Tasmanian alpine plants are an unusual and interesting mix.  One noteworthy group is the cushion plants, which occur above the tree-line on many Tasmanian mountains. Abrotanella forsteroidesBelieve it or not, cushion plants look like flattened cushions hugging the ground, although if you go to sit on one you will discover why some people prefer the name ‘bolster heaths’ as the surface is quite hard and spiky.  Mainland Australia has no true alpine cushion plants, but in Tasmania there are half a dozen species (this photo shows Abrotanella forsteroides - click for full image,50kb).  Sometimes these grow as separate cushions but often different species intermingle to form a mosaic that from above, looks like a colourful road map.The cushion surface is formed by a method of growth whereby every stem elongates and produces new leaves at the same rate and it is impossible to tell which leaves belong to which branch.  Indeed, the stems are hidden beneath the densely packed foliage of tiny (~5 mm long) leaves.Because the leaves are so densely packed the branches inside are protected from wind, snow and ice, and the core of the plant retains a fairly constant temperature.  This form of growth is so useful in coping with the harsh and unpredictable weather experienced at higher altitudes that four species from four different plant families have converged in their evolution to such an extent that it is very difficult to tell them apart when they are not flowering. Pterygopappus lawrencei and Abrotanella forsteroidesThis closeup shows Pterygopappus lawrencei (pale green) and Abrotanella forsteroides (dark green - click for full image,58kb). Summer reveals that even in flower Donatia novae-zelandiae, Dracophyllum minimum and Phyllachne colensoi are in some ways more similar to each other than to other species within their own genera.  The flowers that they produce are tiny, being only five or six millimetres long and a couple of millimetres wide, so a hand-lens will be useful for identifying them.A single cushion plant, which can cover several square metres of ground and be up to half a metre high, can be covered in several thousand flowers in mast (peak flowering) years.  This makes a spectacular display, with the different species flowering sequentially from December to March.  Despite the small size of each individual flower the overall effect - a white carpet – is appealing to photographers and enticing to insects looking for a good food source.  Bugs (Hemiptera), beetles (Coleoptera), flies (Diptera) and grasshoppers (Orthoptera) visit cushion plant flowers to feed.  When dipping their heads into the flowers it is likely that pollen gets caught around the insect’s mouthparts and legs, from where it may be transferred to another flower to allow cross-pollination.  However, most of the pollen will be dropped on flowers of the same plant, as the insect moves over a single cushion to feed, rather than wasting energy flying or walking to another plant. It would appear that beetles in particular are important pollinators of Tasmanian alpine cushion plants, which is interesting because beetles have very seldom been reported as important alpine pollinators in other parts of the world. So, next time you are walking on a mountain in Tasmania, keep an eye out for the hard green carpets called cushion plants, try to distinguish a few different species and see if you can spot a wandering beetle or two.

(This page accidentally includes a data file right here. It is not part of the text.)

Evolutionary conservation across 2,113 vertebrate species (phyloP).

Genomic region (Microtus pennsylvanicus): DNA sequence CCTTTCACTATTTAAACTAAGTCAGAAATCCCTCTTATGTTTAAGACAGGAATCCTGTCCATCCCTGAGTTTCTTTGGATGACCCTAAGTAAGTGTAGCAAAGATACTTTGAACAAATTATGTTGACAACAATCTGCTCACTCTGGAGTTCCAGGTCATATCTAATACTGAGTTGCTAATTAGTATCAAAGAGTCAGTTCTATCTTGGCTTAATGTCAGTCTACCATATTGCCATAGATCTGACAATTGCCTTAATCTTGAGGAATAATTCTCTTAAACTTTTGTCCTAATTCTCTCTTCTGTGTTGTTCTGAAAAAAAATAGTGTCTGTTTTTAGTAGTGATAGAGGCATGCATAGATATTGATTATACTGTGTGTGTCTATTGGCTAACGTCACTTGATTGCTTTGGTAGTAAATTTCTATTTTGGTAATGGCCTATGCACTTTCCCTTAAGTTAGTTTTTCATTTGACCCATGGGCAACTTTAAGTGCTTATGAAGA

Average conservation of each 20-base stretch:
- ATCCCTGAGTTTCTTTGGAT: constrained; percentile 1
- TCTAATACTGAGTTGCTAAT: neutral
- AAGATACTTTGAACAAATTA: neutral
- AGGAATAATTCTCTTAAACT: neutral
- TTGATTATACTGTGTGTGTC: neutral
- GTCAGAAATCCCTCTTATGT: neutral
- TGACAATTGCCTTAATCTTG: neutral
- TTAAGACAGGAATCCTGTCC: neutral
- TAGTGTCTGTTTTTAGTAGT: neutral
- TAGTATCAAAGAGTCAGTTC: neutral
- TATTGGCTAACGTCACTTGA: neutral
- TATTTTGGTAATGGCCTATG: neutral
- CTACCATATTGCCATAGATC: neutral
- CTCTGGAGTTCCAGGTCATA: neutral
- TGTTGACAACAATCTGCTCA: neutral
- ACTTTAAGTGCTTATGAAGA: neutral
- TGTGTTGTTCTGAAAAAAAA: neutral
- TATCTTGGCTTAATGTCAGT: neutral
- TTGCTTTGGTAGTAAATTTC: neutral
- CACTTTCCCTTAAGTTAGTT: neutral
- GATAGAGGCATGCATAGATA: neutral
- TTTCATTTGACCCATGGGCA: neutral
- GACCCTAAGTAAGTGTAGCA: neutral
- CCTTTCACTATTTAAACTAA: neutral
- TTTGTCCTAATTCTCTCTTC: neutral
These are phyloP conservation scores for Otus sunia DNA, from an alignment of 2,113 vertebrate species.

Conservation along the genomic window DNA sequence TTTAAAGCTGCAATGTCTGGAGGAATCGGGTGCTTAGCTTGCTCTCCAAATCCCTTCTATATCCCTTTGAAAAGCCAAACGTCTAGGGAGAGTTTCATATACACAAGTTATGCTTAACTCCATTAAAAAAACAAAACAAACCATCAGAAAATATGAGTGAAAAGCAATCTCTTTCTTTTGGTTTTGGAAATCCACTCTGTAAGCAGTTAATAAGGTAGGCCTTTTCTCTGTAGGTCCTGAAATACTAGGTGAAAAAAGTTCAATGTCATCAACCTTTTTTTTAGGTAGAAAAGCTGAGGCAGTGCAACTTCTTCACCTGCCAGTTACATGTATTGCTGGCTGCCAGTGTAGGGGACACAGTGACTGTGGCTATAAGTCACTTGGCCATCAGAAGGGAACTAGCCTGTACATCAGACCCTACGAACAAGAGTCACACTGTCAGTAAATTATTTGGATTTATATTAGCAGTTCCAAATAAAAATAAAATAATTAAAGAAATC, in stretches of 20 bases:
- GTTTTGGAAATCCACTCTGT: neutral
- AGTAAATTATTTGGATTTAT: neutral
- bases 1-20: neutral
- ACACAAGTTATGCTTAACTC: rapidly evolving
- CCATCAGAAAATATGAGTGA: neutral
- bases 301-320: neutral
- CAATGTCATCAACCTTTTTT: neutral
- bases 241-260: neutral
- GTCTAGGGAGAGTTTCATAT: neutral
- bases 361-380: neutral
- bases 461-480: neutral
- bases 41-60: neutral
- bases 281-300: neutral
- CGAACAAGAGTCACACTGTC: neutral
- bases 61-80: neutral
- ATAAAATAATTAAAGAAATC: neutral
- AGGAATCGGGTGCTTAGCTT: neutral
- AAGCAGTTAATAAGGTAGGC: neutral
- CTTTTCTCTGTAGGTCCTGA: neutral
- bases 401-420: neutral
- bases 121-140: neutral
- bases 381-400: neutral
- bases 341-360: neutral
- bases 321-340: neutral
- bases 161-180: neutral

[Source; C. Corbett, Pollination Ecology in a Tasmanian Alpine Environment, BSc Honours thesis, 1995. School of Geography and Environmental Studies, University of Tasmania, Australia. Photos courtesy C. Corbett and A. Dudley.]